Bharatanatyam is one of the 8 kinds of classical dances in India. All classical dance forms share a common root in Natyashastra. Natyashastra, was written by Saint Bharata sometime between the 2nd century BC and 2nd century AD. The theory and technique of not only classical dances but also classical drama, stage design, music, costume, and make-up are based on Natyashastra.
The origin of the name Bharatanatyam came from 4 Sanskrit words. Divided in 4 sections, Bha-ra-ta-natyam. Each syllable represents a different word and meaning. Bha comes from Bhava, which means expression. Ra comes from Raga, which means melody. Ta comes from Tala, which means rhythm. Natyam mean dance. If you broke Bharatanatyam into four Sanskrit words it would read Bhava, Raga, Tala and Natyam. These aspects: expression; melody; and rhythm; are very important in Bharatanatyam.
The origin of Bharatanatyam is from religious ritual. Bharatanatyam was a solo female performance. It was traditionally performed in Hindu temples to worship Gods and Goddesses by the temple dancer called devadasi. The devadasis were not only knowledgeable in dance and music but also in religious ceremonies.
Today, the stage of Bharatanatyam has moved from the temple to the theater. Bharatanatyam is one of the most popular and widely performed dance styles and is practiced by male and female performers in major cities of India and abroad.
2. Expression: Rasa and Bhava
All classical dance techniques and theories are based on Natyashastra. In Natyashastra, Saint Bharata says that the goal of the classical Indian arts is rasa.
Rasa is the emotional experience of individual audience members. Rasa is reflected by bhava. Bhava is the emotional expression of the performer.
Rasa and bhava are emotional expressions, but the performer creates bhava, and the audience experiences rasa. Rasa exists when perfect communication between the performer and audience occurs. I am very fascinated by the rasa and bhava theory. The goal of classical Indian arts is rasa. Creating only bhava, emotional expression of performer, the art is not complete. When rasa, emotional expression of the audience is created, the art is complete. That is, the essence of the art exists within the minds of the audience.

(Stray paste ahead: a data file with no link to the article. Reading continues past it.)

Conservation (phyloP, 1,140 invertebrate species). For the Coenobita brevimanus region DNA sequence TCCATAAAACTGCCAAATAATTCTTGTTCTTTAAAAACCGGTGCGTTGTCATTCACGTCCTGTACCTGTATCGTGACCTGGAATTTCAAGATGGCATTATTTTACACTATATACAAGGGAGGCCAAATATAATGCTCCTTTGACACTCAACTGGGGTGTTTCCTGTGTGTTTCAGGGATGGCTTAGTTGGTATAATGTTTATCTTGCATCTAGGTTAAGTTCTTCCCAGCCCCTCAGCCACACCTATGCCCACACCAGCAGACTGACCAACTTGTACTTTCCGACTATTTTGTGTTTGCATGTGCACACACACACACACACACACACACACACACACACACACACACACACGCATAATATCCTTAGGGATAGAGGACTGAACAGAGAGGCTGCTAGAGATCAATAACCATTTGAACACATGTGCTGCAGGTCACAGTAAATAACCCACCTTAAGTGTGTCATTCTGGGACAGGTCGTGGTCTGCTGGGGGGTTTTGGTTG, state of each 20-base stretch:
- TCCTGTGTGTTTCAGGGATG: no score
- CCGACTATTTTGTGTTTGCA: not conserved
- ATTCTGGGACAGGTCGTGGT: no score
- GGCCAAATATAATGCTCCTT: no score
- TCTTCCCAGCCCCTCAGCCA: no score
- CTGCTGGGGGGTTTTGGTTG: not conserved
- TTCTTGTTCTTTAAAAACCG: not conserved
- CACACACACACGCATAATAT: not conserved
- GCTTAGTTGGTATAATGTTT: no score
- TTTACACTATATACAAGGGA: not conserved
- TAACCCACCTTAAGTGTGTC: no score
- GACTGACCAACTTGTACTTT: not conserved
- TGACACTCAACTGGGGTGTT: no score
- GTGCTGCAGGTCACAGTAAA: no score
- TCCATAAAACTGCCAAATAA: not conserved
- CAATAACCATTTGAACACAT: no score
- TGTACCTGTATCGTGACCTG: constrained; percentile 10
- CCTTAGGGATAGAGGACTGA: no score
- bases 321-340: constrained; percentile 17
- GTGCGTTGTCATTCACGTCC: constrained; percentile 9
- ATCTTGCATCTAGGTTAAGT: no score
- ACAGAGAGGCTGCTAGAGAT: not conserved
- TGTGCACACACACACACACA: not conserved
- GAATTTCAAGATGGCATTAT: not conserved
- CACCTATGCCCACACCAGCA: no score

3. Music: Raga and Tala
The music, which accompanies Bharatanatyam, is Carnatic music, South Indian classical music. Music supports the dancer's performance in the two elements: raga (melody) and tala (rhythm). A raga is identified by a particular combination of musical phrases that gives it its unique melodic character, and expresses certain moods or emotions.
The major melody instruments for Bharatanatyam are voice; the violin; a wooden flute, and the vina, a stringed instrument. The tala is a rhythmic cycle containing a fixed number of beats. Talas give the rhythmic foundation of the melodic structure and are performed on mridangam, a two headed drum, and nattuvangam, cymbals played as a conductor of the orchestra.
The lyrics are in several south Indian languages such as Tamil, Telegu, Kannada and Sanskrit.
4. Bharatanatyam Costumes, Jewelry and Color
The costume, jewelry, and make-up maintain the tradition of Bharatanatyam.
The costume is made of six yards of hand-woven silk, called a sari, interwoven with gold threads from the city of Kanchipuram, Tamilnadu. For providing more freedom of movement, the costume was tailored in six parts from a sari.
The characteristic jewelry of Bharatanatyam is known as temple jewelry. These ornaments are made of silver dipped in gold and the main work is of stone gems in mostly red and green colors. Initially the jewelry was created as offerings to the Gods and Goddesses. Later the temple dancers, devadasis, wore the jewelry. Today, the temple jewelry is worn by South Indian brides in her wedding. The dancer wears at least ten pieces of the jewelry such as necklaces, chokers, bracelets, a belt, earrings, nose rings, and three hair ornaments. The dancer wears two broach-like ornaments that symbolize the moon and sun to the left and right of the central parting the hair.
Around the dancer's ankles are tied belts of bells. The bells sound to accompany to the music while the dancer beats her bare feet on the floor.
The striking eye makeup emphasizes the dancerÍs extensive facial expressions, which depict the story emotionally. The intricate and precise hand gestures are more perceptible with the hands and feet decorated in red. The color red symbolizes auspiciousness in Hindu life.
The costumes Izumi Sato wears were designed by Radhe Shyan of Siriram Bharatiya Kala Kendra, India.
Last Updated: August 23, 2006